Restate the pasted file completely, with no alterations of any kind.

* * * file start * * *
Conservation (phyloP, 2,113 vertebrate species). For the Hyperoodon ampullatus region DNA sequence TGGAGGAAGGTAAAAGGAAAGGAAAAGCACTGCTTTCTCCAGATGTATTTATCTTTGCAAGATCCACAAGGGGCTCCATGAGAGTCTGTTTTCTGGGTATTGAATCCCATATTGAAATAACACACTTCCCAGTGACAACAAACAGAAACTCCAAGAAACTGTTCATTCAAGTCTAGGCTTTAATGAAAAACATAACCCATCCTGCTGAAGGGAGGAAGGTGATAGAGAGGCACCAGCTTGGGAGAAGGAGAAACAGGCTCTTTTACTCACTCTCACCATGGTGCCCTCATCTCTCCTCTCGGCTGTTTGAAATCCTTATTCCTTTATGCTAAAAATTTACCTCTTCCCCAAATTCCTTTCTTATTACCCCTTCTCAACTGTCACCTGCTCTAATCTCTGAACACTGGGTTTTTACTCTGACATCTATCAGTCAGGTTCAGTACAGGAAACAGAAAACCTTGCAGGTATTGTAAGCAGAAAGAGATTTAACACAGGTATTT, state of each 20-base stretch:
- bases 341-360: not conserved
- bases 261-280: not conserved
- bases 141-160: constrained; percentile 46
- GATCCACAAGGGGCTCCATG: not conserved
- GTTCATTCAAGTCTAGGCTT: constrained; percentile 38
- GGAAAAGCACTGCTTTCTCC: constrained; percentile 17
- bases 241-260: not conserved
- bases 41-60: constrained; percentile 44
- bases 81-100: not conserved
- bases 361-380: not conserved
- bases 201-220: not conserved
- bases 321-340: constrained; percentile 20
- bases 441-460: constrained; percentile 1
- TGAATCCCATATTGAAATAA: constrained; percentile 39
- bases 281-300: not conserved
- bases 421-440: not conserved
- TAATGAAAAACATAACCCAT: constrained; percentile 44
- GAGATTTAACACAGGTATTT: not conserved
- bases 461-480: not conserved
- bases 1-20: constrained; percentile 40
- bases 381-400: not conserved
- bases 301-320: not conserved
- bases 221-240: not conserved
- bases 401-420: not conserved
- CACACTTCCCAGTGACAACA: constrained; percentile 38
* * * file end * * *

Conservation (phyloP, 2,113 vertebrate species). For the Hyperoodon ampullatus region DNA sequence TGGAGGAAGGTAAAAGGAAAGGAAAAGCACTGCTTTCTCCAGATGTATTTATCTTTGCAAGATCCACAAGGGGCTCCATGAGAGTCTGTTTTCTGGGTATTGAATCCCATATTGAAATAACACACTTCCCAGTGACAACAAACAGAAACTCCAAGAAACTGTTCATTCAAGTCTAGGCTTTAATGAAAAACATAACCCATCCTGCTGAAGGGAGGAAGGTGATAGAGAGGCACCAGCTTGGGAGAAGGAGAAACAGGCTCTTTTACTCACTCTCACCATGGTGCCCTCATCTCTCCTCTCGGCTGTTTGAAATCCTTATTCCTTTATGCTAAAAATTTACCTCTTCCCCAAATTCCTTTCTTATTACCCCTTCTCAACTGTCACCTGCTCTAATCTCTGAACACTGGGTTTTTACTCTGACATCTATCAGTCAGGTTCAGTACAGGAAACAGAAAACCTTGCAGGTATTGTAAGCAGAAAGAGATTTAACACAGGTATTT, state of each 20-base stretch:
- bases 341-360: not conserved
- bases 261-280: not conserved
- bases 141-160: constrained; percentile 46
- GATCCACAAGGGGCTCCATG: not conserved
- GTTCATTCAAGTCTAGGCTT: constrained; percentile 38
- GGAAAAGCACTGCTTTCTCC: constrained; percentile 17
- bases 241-260: not conserved
- bases 41-60: constrained; percentile 44
- bases 81-100: not conserved
- bases 361-380: not conserved
- bases 201-220: not conserved
- bases 321-340: constrained; percentile 20
- bases 441-460: constrained; percentile 1
- TGAATCCCATATTGAAATAA: constrained; percentile 39
- bases 281-300: not conserved
- bases 421-440: not conserved
- TAATGAAAAACATAACCCAT: constrained; percentile 44
- GAGATTTAACACAGGTATTT: not conserved
- bases 461-480: not conserved
- bases 1-20: constrained; percentile 40
- bases 381-400: not conserved
- bases 301-320: not conserved
- bases 221-240: not conserved
- bases 401-420: not conserved
- CACACTTCCCAGTGACAACA: constrained; percentile 38